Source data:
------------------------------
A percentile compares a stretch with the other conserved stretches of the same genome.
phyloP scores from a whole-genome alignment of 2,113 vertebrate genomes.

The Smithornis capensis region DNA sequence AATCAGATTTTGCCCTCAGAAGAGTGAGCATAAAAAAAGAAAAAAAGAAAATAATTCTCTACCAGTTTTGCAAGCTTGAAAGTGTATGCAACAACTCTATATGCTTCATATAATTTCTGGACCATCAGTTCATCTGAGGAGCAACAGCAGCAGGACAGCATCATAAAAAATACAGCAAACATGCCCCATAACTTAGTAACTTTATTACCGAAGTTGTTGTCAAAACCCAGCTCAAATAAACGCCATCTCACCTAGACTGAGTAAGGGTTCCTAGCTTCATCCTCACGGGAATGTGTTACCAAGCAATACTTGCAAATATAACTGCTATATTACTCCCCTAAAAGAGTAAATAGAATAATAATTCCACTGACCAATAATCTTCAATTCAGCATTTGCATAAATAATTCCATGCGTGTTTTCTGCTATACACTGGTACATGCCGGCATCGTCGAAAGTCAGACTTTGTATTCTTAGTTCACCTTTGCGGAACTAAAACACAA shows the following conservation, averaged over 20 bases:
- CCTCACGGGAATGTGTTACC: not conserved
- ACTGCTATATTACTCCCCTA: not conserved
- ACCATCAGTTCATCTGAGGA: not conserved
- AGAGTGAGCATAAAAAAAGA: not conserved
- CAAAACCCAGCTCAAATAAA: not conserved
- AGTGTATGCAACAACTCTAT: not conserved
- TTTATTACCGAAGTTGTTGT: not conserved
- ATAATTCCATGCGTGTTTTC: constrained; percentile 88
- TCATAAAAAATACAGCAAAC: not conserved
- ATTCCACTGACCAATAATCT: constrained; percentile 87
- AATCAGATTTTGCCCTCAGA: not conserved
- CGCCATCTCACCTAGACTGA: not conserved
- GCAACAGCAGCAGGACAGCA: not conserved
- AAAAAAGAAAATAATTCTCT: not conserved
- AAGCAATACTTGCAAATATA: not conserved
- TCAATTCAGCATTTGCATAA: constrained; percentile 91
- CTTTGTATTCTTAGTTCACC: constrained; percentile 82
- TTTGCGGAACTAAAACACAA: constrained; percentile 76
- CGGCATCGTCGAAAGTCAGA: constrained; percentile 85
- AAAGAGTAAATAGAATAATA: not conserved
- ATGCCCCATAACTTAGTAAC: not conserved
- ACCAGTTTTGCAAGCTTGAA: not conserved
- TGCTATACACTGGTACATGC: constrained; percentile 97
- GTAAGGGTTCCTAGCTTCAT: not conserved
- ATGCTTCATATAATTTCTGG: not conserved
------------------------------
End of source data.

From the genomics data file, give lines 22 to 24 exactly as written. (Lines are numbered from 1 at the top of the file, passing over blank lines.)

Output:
- CGGCATCGTCGAAAGTCAGA: constrained; percentile 85
- AAAGAGTAAATAGAATAATA: not conserved
- ATGCCCCATAACTTAGTAAC: not conserved